3.5 Miles on a Sunday Afternoon


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*Photos are from our phones. Left the cameras at home.*

It’s always hit and miss in December through February with camping plans around here. We canceled a weekend camping trip back in December and I thought we were going to make last weekend’s reservations but it became clear that it was going to be iffy as the week wore on with rain and cold front. The rain came at night in a short downpour leaving strong winds in its wake the next day. While it was sunny, it was also quite chilly. Nighttime temperatures were dipping in the 30s. And when it is only one night, packing for a family of three amidst cold and rain doesn’t sound fun.

That said, I think all of us wanted to do something so we made a plan to find somewhere to hike on Sunday afternoon. I miss a lot of the whimsical out and about adventures that we used to have pre-Forest, the ones where we’d go off geocaching in the afternoon and get back early to late evening. This hiking adventure felt a bit like that but with an intention to arrive back home before dinner so there was plenty of time to cook.

Considering it has been quite wet in the last few months and with the more recent rain, we thought hard about where we would want to hike. Our go-to of the Lone Star Trail seemed like the most viable alternative but as you see in the photos, it too was rather sloshy. Chris and I had actually done part of this section before back in 2011 when we did a larger loop. This time we parked at trailhead 4 and headed west along Little Lake Creek Loop with an idea to walk until we felt like turning around.

Despite a vigorous start to the hike with Forest running up and down the slopes from the creeks, somewhere around 0.8 miles in he started getting a bit stinkery, picking up large sticks that was far too big for him to carry long, slowing down, and generally being a little frustrating to hike with. After we told him to knock it off and find smaller sticks there was a melt down and then the proclamation to “Carro Me!” Yes, it’s ‘carro’ though he can say carry quite well, he just likes to bring that out when he’s needing more attention.

Being as he’s nearing 40 pounds and we were carrying backpacks, the possibility of us ‘carroing’ him was not likely. More tears ensued and protestations before I somehow managed to convince him to continue walking and change the subject to where we found a stalk of grass to pick. Mere minutes later that said grass somehow caused a cut on his finger which turned into needing to pull a Band-aid out of Chris’ pack. Luckily the cries for ‘carroing’ did not continue and a more cheerful 4 year old returned.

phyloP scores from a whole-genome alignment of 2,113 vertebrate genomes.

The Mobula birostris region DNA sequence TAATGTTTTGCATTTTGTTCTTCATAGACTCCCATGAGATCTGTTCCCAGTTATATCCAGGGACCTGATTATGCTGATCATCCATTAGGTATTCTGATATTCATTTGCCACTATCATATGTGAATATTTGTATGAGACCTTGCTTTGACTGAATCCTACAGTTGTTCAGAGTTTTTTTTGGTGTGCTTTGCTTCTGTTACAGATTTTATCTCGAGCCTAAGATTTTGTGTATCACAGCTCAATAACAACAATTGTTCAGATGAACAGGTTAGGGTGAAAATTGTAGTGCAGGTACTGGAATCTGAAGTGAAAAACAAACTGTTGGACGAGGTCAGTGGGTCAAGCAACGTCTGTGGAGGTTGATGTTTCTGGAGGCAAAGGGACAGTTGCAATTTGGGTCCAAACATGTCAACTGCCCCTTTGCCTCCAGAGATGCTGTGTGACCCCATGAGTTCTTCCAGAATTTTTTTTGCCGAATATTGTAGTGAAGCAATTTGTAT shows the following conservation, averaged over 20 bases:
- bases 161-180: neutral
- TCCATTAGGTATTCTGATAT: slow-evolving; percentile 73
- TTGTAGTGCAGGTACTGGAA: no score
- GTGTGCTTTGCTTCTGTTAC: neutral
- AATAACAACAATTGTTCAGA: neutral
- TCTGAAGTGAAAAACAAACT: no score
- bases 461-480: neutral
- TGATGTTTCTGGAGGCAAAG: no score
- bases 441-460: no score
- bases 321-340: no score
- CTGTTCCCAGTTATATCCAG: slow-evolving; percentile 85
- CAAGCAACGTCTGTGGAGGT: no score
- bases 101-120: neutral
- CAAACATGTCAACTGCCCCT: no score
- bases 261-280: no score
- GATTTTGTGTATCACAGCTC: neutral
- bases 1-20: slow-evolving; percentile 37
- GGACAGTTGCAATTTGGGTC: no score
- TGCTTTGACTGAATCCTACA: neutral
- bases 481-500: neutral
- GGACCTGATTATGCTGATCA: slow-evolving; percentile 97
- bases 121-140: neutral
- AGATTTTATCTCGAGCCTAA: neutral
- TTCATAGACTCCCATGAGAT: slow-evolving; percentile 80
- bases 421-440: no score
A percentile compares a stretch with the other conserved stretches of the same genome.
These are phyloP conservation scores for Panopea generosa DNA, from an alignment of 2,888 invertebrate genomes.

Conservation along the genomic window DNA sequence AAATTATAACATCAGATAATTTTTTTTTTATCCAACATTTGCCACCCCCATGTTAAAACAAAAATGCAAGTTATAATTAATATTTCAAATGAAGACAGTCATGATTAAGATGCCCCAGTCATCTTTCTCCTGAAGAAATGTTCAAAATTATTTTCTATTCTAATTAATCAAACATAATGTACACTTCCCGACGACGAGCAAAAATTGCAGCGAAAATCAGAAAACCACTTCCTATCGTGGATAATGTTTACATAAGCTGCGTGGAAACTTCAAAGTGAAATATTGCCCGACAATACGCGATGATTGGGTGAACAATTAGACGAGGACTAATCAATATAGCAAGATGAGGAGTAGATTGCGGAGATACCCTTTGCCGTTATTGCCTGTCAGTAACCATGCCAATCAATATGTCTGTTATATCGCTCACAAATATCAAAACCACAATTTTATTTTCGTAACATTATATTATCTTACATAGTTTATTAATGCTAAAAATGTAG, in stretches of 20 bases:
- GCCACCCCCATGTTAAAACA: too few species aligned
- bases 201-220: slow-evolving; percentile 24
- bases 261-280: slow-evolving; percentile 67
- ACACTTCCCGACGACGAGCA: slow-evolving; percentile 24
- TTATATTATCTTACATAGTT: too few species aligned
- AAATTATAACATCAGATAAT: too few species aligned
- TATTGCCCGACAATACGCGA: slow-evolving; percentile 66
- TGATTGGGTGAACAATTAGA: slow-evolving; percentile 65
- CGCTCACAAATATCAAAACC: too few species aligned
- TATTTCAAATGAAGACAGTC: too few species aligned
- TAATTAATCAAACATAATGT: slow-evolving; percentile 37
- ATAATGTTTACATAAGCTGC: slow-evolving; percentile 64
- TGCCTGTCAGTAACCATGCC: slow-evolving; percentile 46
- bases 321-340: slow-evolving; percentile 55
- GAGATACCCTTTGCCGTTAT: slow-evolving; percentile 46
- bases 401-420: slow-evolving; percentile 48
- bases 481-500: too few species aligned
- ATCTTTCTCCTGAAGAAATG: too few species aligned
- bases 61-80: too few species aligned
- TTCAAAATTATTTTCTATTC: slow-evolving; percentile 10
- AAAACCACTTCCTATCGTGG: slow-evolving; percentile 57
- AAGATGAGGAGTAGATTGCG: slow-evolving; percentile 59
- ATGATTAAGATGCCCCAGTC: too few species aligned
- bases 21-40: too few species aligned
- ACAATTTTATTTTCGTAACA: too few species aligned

At this point the drier part of the trail was ending and it became a game of finding the least wet part of the trail to walk on, sometimes jumping from side to side to avoid wet shoes.

Eventually we came to Pole Creek and shortly after the signs for the split of the Little Lake Creek Loop and the Pole Creek Trail as well as the Pole Creek campsite where three men in their 30s or 40s (I think one of them was a teenager hanging in a hammock) were hanging out. On our way in we’d found a GPS hanging on a branch alongside the trail and debated taking it trying to identify the owner. We’d seen a car with geocaching stickers in the parking lot and thought perhaps it belonged to them. We asked the hikers who’d also mentioned they’d seen it and all decided hopefully the owners would return.

We left the day hikers and went back to the trail junction to figure out where we were going to go next. The bridge across Pole Creek had been wiped out by floods several years ago, though a piece of wood was still visible sticking out of the sand from where the bridge had once been. Chris got it in his head to cross the creek, which I wasn’t thrilled about since I’d not brought a change of shoes. The water wasn’t deep, 1-3 feet at most. Chris carried Forest across and then attempted to bolster the several logs that were sort-of used as a dry crossing already in the creek. It was mostly successful, though I almost lost my balance because I didn’t have a hiking pole or a stick to help me across. I found one for the way back.

The trail turned here to the south paralleling Pole Creek and crossing several wetlands. The trail itself was still rather wet. I think we were tired of the water and Forest had been begging for a piece of candy so we stopped for a short break and turned around.

Crossing the creek and then stopping back at the Pole Creek campsite, which has a nice log book and a great set up for an easy overnight access (I wonder how busy it gets considering it is only a mile from the road), I thought we might come back and camp there sometime this spring. A Forest Service Road led east as an alternative to getting back to FM 149 and we opted to take that because it looked drier than the trail we’d come in on. Other than some standing water at the bottom of hills it was a much drier alternative back.

We had a short road walk to get back to the trailhead since we were just a bit north of where we’d gone into the forest. Just as we were getting back to the trailhead we noticed some hunters going in and then saw a hiker come out. Turns out it was the person who owned the GPS! He’d gotten all the way home and realized it was missing and had come out to get it! Good thing we hadn’t picked it up.

In all it ended up being about 3.5 miles according to my Garmin.

A good afternoon hike.

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